The Republican tax plan will not only have to face a second vote in the House of Representatives, it also will have to ditch a short name for the measure and stick with a lengthy title.
The House on Tuesday afternoon passed the tax bill with the short name “The Tax Cuts and Jobs Act,” which is how Republican leaders have branded their plan since releasing it this fall.
But a senior Democratic aide said the Senate parliamentarian ruled that the provision of the bill with the short name violated an arcane Senate guideline known as the “Byrd rule,” because changing the title from its original long name did not have a budgetary impact. The Senate bill must be Byrd-rule compliant in order to allow such legislation to be passed in the chamber with a simple majority.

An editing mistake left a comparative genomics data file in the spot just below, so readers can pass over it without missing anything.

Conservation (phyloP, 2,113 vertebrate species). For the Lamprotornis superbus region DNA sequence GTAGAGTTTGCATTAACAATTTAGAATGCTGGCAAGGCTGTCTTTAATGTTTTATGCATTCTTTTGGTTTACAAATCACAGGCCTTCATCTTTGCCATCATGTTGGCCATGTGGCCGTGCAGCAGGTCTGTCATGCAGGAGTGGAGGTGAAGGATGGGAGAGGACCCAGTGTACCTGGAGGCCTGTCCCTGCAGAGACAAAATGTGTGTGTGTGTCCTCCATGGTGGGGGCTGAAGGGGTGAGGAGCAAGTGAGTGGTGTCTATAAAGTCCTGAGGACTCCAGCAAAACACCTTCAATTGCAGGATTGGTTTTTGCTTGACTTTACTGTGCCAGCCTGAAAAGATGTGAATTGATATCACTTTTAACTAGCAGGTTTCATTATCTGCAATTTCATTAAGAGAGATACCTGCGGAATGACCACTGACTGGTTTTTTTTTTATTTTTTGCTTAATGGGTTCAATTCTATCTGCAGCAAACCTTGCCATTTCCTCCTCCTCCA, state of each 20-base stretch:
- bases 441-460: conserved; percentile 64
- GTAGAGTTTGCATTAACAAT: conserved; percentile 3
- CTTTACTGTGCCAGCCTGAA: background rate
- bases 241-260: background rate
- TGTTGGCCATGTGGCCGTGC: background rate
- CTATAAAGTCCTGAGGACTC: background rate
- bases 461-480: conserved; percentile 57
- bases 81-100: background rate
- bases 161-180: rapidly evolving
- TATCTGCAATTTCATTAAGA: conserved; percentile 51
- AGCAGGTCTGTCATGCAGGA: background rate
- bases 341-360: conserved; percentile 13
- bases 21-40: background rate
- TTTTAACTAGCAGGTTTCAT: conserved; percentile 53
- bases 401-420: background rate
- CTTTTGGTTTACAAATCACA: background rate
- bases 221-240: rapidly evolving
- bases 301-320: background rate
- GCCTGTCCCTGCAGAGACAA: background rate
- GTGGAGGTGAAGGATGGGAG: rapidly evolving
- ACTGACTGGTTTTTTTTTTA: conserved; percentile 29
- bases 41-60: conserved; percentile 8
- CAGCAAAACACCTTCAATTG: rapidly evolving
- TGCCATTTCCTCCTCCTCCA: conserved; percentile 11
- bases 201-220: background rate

The bill is still expected to pass Congress, albeit after another vote and this time stuck with the unwieldy name “To provide for reconciliation pursuant to titles II and V of the concurrent resolution on the budget for fiscal year 2018.”
Independent Sen. Bernie Sanders of Vermont touted the tax bill’s hiccup later Tuesday, with his Twitter account sending out a poll slamming the bill.
CNN’s Phil Mattingly contributed to this report